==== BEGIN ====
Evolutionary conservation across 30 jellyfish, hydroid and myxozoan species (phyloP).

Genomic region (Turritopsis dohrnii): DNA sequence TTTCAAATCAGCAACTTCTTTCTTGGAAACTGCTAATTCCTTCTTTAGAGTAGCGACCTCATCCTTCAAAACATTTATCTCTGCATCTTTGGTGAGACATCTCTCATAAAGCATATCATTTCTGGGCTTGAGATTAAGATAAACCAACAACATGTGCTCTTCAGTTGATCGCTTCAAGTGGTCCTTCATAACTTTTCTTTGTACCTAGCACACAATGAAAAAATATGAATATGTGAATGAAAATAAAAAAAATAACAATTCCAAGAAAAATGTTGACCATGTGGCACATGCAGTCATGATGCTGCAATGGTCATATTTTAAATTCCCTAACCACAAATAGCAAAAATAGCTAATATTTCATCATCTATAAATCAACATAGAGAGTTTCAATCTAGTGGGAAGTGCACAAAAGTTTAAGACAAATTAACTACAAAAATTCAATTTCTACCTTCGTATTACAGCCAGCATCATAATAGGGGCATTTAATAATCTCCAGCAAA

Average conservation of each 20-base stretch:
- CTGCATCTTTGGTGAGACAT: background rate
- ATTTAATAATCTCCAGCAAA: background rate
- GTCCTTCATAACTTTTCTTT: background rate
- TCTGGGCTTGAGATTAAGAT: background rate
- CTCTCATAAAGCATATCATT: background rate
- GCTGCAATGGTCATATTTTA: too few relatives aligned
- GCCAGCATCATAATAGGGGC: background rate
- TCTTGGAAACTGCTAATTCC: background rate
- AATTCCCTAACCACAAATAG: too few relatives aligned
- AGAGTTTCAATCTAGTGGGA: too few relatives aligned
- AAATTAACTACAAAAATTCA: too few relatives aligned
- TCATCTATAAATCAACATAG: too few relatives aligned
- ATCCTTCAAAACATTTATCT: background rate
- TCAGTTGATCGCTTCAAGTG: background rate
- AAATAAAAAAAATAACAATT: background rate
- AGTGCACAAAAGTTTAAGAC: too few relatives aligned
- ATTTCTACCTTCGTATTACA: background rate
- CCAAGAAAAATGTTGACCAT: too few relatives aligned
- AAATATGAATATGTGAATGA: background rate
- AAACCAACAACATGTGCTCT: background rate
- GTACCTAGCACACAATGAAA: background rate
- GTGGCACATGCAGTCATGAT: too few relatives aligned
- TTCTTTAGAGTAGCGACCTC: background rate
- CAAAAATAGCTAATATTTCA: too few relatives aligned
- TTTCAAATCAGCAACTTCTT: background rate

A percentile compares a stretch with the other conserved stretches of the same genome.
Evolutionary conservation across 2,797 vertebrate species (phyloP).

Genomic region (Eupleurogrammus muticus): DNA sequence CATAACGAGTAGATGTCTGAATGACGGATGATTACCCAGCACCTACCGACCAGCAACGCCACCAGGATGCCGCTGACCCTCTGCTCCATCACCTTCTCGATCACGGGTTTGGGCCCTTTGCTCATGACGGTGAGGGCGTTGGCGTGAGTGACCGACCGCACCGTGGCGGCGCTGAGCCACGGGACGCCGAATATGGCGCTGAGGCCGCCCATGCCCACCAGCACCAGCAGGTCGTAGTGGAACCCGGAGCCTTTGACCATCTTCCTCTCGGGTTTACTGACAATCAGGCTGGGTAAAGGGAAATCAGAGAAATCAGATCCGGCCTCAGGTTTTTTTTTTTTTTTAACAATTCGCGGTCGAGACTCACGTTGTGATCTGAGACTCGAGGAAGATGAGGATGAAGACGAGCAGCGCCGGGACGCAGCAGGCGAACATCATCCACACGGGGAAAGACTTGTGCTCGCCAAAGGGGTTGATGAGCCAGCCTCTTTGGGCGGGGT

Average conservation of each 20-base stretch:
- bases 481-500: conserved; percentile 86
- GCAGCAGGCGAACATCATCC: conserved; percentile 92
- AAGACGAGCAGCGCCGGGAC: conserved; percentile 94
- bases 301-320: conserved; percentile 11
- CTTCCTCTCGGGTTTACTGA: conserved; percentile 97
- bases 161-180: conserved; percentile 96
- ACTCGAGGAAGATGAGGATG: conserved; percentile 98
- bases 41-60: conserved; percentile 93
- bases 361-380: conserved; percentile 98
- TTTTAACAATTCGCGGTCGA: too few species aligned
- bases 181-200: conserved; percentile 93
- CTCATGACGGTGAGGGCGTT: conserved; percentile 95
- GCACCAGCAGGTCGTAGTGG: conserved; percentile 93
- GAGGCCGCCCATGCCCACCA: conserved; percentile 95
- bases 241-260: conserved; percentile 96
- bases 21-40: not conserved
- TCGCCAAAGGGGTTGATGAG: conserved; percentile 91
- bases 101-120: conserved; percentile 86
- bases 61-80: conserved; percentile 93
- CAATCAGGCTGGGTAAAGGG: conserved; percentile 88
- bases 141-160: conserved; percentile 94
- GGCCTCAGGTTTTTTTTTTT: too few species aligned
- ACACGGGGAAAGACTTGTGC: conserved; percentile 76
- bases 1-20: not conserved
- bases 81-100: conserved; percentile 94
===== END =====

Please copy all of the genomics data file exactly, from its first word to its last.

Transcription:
Evolutionary conservation across 30 jellyfish, hydroid and myxozoan species (phyloP).

Genomic region (Turritopsis dohrnii): DNA sequence TTTCAAATCAGCAACTTCTTTCTTGGAAACTGCTAATTCCTTCTTTAGAGTAGCGACCTCATCCTTCAAAACATTTATCTCTGCATCTTTGGTGAGACATCTCTCATAAAGCATATCATTTCTGGGCTTGAGATTAAGATAAACCAACAACATGTGCTCTTCAGTTGATCGCTTCAAGTGGTCCTTCATAACTTTTCTTTGTACCTAGCACACAATGAAAAAATATGAATATGTGAATGAAAATAAAAAAAATAACAATTCCAAGAAAAATGTTGACCATGTGGCACATGCAGTCATGATGCTGCAATGGTCATATTTTAAATTCCCTAACCACAAATAGCAAAAATAGCTAATATTTCATCATCTATAAATCAACATAGAGAGTTTCAATCTAGTGGGAAGTGCACAAAAGTTTAAGACAAATTAACTACAAAAATTCAATTTCTACCTTCGTATTACAGCCAGCATCATAATAGGGGCATTTAATAATCTCCAGCAAA

Average conservation of each 20-base stretch:
- CTGCATCTTTGGTGAGACAT: background rate
- ATTTAATAATCTCCAGCAAA: background rate
- GTCCTTCATAACTTTTCTTT: background rate
- TCTGGGCTTGAGATTAAGAT: background rate
- CTCTCATAAAGCATATCATT: background rate
- GCTGCAATGGTCATATTTTA: too few relatives aligned
- GCCAGCATCATAATAGGGGC: background rate
- TCTTGGAAACTGCTAATTCC: background rate
- AATTCCCTAACCACAAATAG: too few relatives aligned
- AGAGTTTCAATCTAGTGGGA: too few relatives aligned
- AAATTAACTACAAAAATTCA: too few relatives aligned
- TCATCTATAAATCAACATAG: too few relatives aligned
- ATCCTTCAAAACATTTATCT: background rate
- TCAGTTGATCGCTTCAAGTG: background rate
- AAATAAAAAAAATAACAATT: background rate
- AGTGCACAAAAGTTTAAGAC: too few relatives aligned
- ATTTCTACCTTCGTATTACA: background rate
- CCAAGAAAAATGTTGACCAT: too few relatives aligned
- AAATATGAATATGTGAATGA: background rate
- AAACCAACAACATGTGCTCT: background rate
- GTACCTAGCACACAATGAAA: background rate
- GTGGCACATGCAGTCATGAT: too few relatives aligned
- TTCTTTAGAGTAGCGACCTC: background rate
- CAAAAATAGCTAATATTTCA: too few relatives aligned
- TTTCAAATCAGCAACTTCTT: background rate

A percentile compares a stretch with the other conserved stretches of the same genome.
Evolutionary conservation across 2,797 vertebrate species (phyloP).

Genomic region (Eupleurogrammus muticus): DNA sequence CATAACGAGTAGATGTCTGAATGACGGATGATTACCCAGCACCTACCGACCAGCAACGCCACCAGGATGCCGCTGACCCTCTGCTCCATCACCTTCTCGATCACGGGTTTGGGCCCTTTGCTCATGACGGTGAGGGCGTTGGCGTGAGTGACCGACCGCACCGTGGCGGCGCTGAGCCACGGGACGCCGAATATGGCGCTGAGGCCGCCCATGCCCACCAGCACCAGCAGGTCGTAGTGGAACCCGGAGCCTTTGACCATCTTCCTCTCGGGTTTACTGACAATCAGGCTGGGTAAAGGGAAATCAGAGAAATCAGATCCGGCCTCAGGTTTTTTTTTTTTTTTAACAATTCGCGGTCGAGACTCACGTTGTGATCTGAGACTCGAGGAAGATGAGGATGAAGACGAGCAGCGCCGGGACGCAGCAGGCGAACATCATCCACACGGGGAAAGACTTGTGCTCGCCAAAGGGGTTGATGAGCCAGCCTCTTTGGGCGGGGT

Average conservation of each 20-base stretch:
- bases 481-500: conserved; percentile 86
- GCAGCAGGCGAACATCATCC: conserved; percentile 92
- AAGACGAGCAGCGCCGGGAC: conserved; percentile 94
- bases 301-320: conserved; percentile 11
- CTTCCTCTCGGGTTTACTGA: conserved; percentile 97
- bases 161-180: conserved; percentile 96
- ACTCGAGGAAGATGAGGATG: conserved; percentile 98
- bases 41-60: conserved; percentile 93
- bases 361-380: conserved; percentile 98
- TTTTAACAATTCGCGGTCGA: too few species aligned
- bases 181-200: conserved; percentile 93
- CTCATGACGGTGAGGGCGTT: conserved; percentile 95
- GCACCAGCAGGTCGTAGTGG: conserved; percentile 93
- GAGGCCGCCCATGCCCACCA: conserved; percentile 95
- bases 241-260: conserved; percentile 96
- bases 21-40: not conserved
- TCGCCAAAGGGGTTGATGAG: conserved; percentile 91
- bases 101-120: conserved; percentile 86
- bases 61-80: conserved; percentile 93
- CAATCAGGCTGGGTAAAGGG: conserved; percentile 88
- bases 141-160: conserved; percentile 94
- GGCCTCAGGTTTTTTTTTTT: too few species aligned
- ACACGGGGAAAGACTTGTGC: conserved; percentile 76
- bases 1-20: not conserved
- bases 81-100: conserved; percentile 94